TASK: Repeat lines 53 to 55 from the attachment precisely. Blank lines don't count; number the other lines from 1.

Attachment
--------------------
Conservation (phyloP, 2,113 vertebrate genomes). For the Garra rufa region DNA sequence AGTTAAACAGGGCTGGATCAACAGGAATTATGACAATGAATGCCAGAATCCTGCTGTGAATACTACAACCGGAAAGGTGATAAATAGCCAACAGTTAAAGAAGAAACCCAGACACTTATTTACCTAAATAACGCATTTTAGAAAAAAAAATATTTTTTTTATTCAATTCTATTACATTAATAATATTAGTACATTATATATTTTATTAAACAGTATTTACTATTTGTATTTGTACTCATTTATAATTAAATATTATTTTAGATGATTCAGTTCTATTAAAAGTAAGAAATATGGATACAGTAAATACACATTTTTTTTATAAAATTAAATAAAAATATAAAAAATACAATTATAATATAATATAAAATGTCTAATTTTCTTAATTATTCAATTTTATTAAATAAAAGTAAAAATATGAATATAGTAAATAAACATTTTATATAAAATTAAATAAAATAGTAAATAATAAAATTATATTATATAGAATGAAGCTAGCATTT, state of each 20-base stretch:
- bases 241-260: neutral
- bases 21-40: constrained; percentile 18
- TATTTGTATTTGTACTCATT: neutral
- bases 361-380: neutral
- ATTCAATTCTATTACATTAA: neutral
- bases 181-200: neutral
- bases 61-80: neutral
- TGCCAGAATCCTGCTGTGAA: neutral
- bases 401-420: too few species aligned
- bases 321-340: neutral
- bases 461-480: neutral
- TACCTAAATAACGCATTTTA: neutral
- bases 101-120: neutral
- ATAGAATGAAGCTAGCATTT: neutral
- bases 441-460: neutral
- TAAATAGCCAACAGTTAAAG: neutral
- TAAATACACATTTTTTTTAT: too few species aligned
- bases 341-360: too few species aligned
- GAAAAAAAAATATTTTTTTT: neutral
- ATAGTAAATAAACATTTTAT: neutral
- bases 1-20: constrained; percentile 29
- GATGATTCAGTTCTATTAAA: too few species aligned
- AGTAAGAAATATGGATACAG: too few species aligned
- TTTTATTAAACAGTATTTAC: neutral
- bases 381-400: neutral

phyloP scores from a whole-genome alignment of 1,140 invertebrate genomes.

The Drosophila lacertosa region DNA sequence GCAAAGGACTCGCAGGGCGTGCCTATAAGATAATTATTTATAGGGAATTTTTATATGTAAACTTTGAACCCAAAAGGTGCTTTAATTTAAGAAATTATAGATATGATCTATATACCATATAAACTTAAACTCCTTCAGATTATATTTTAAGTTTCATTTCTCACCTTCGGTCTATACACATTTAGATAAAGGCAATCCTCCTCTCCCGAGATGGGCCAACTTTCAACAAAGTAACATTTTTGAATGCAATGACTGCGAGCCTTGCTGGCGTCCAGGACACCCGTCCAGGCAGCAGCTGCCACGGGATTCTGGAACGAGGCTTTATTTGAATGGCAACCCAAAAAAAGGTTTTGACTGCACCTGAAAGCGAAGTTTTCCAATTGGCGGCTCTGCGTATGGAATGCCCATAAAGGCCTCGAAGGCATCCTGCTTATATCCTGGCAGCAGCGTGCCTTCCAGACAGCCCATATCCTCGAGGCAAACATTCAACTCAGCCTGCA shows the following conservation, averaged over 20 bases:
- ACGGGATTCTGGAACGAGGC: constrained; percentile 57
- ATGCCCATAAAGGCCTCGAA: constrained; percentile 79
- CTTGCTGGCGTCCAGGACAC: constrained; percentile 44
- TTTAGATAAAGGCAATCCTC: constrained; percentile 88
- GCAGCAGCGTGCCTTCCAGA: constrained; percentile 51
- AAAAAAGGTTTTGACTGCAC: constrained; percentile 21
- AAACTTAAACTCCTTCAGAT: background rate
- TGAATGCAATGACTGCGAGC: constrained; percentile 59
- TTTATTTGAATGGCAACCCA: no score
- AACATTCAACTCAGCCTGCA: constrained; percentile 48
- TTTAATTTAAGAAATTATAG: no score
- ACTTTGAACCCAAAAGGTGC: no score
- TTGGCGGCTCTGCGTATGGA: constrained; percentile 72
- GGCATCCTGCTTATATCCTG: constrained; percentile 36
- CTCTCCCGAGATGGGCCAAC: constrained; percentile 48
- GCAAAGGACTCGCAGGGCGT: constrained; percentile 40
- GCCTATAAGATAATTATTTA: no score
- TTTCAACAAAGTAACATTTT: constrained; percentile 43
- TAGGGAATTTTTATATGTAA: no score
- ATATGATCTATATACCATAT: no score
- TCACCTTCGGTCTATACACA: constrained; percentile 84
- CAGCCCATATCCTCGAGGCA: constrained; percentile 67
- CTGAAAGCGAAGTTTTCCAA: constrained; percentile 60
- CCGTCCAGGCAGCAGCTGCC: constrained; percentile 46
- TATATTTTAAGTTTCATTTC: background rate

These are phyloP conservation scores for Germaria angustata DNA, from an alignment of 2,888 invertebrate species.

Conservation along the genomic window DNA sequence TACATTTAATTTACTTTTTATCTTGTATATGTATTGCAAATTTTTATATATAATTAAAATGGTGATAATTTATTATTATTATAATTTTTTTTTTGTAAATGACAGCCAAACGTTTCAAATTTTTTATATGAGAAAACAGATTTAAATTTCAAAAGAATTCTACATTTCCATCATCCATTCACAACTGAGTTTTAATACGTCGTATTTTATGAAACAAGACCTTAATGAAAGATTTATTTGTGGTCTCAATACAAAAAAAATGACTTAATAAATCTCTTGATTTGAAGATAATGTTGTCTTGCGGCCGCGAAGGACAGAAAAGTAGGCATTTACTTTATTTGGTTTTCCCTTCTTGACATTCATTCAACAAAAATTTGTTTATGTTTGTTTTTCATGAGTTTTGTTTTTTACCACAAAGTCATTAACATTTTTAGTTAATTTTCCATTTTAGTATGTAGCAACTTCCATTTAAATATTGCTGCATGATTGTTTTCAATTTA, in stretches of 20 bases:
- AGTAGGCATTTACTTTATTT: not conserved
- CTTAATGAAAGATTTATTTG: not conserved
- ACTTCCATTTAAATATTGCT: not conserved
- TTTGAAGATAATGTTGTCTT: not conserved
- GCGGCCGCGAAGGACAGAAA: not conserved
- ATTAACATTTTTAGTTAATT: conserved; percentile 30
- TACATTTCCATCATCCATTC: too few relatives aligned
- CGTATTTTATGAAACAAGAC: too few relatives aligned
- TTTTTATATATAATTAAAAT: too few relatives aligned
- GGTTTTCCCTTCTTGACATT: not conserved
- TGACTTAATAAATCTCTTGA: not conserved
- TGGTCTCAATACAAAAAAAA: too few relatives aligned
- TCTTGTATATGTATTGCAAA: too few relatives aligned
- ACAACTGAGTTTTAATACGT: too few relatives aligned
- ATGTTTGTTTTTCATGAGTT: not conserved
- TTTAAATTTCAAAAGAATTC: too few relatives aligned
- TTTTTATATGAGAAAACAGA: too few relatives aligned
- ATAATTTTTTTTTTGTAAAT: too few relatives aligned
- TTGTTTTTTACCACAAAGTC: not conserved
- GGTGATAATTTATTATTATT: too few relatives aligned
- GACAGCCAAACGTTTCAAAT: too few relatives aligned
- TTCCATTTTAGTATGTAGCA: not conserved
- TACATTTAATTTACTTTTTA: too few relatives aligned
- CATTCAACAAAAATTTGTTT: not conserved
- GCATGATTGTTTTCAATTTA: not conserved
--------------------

- TATATTTTAAGTTTCATTTC: background rate

These are phyloP conservation scores for Germaria angustata DNA, from an alignment of 2,888 invertebrate species.

Conservation along the genomic window DNA sequence TACATTTAATTTACTTTTTATCTTGTATATGTATTGCAAATTTTTATATATAATTAAAATGGTGATAATTTATTATTATTATAATTTTTTTTTTGTAAATGACAGCCAAACGTTTCAAATTTTTTATATGAGAAAACAGATTTAAATTTCAAAAGAATTCTACATTTCCATCATCCATTCACAACTGAGTTTTAATACGTCGTATTTTATGAAACAAGACCTTAATGAAAGATTTATTTGTGGTCTCAATACAAAAAAAATGACTTAATAAATCTCTTGATTTGAAGATAATGTTGTCTTGCGGCCGCGAAGGACAGAAAAGTAGGCATTTACTTTATTTGGTTTTCCCTTCTTGACATTCATTCAACAAAAATTTGTTTATGTTTGTTTTTCATGAGTTTTGTTTTTTACCACAAAGTCATTAACATTTTTAGTTAATTTTCCATTTTAGTATGTAGCAACTTCCATTTAAATATTGCTGCATGATTGTTTTCAATTTA, in stretches of 20 bases: